The impact of government expenditure on economic growth: How sensitive to the level of development?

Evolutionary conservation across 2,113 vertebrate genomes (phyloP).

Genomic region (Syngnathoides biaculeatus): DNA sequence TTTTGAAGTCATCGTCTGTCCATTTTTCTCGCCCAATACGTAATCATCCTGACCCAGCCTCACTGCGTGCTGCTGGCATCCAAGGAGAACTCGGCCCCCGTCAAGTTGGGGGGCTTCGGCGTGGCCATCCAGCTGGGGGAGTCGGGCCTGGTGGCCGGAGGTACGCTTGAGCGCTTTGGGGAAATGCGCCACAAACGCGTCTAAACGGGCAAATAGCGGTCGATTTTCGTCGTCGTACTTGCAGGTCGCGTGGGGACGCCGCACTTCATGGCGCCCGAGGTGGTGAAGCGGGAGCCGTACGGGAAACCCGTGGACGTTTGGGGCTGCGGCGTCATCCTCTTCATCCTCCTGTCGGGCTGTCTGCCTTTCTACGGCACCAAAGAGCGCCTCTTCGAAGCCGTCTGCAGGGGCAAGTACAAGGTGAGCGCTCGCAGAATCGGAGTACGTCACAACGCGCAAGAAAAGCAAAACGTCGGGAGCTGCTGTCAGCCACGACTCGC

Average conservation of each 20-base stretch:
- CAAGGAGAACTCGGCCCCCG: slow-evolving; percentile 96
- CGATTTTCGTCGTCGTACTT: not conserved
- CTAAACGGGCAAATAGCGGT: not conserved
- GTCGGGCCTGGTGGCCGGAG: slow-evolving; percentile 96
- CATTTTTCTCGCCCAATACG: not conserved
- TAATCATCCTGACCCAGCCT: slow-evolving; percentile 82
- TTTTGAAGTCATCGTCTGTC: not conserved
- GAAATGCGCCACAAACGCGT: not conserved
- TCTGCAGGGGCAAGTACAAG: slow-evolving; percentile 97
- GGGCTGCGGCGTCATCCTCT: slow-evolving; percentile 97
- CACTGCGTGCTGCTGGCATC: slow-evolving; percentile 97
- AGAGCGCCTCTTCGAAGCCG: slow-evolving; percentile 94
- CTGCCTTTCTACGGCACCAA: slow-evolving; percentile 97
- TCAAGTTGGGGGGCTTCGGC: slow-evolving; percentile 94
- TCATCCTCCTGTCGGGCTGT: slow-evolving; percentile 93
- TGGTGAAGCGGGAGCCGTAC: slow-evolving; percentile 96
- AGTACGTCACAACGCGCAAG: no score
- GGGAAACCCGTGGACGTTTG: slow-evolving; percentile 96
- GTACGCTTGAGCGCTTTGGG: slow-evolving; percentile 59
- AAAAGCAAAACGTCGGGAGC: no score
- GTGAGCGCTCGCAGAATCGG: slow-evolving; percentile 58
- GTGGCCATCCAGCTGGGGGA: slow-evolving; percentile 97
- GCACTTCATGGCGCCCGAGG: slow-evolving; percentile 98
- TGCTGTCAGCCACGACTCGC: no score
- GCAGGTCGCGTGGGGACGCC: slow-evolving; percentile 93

Previous studies generally find mixed empirical evidence on the relationship between government spending and economic growth. In this paper, we re-examine the causal relationship between government expenditure and economic growth by conducting the panel Granger causality test recently developed by (Hurlin, 2004) and (Hurlin, 2005) and by utilizing a richer panel data set which includes 182 countries that cover the period from 1950 to 2004. Our empirical results strongly support both Wagner's law and the hypothesis that government spending is helpful to economic growth regardless of how we measure the government size and economic growth. When the countries are disaggregated by income levels and the degree of corruption, our results also confirm the bi-directional causality between government activities and economic growth for the different subsamples of countries, with the exception of the low-income countries. It is suggested that the distinct feature of the low-income countries is likely owing to their inefficient governments and inferior institutions.
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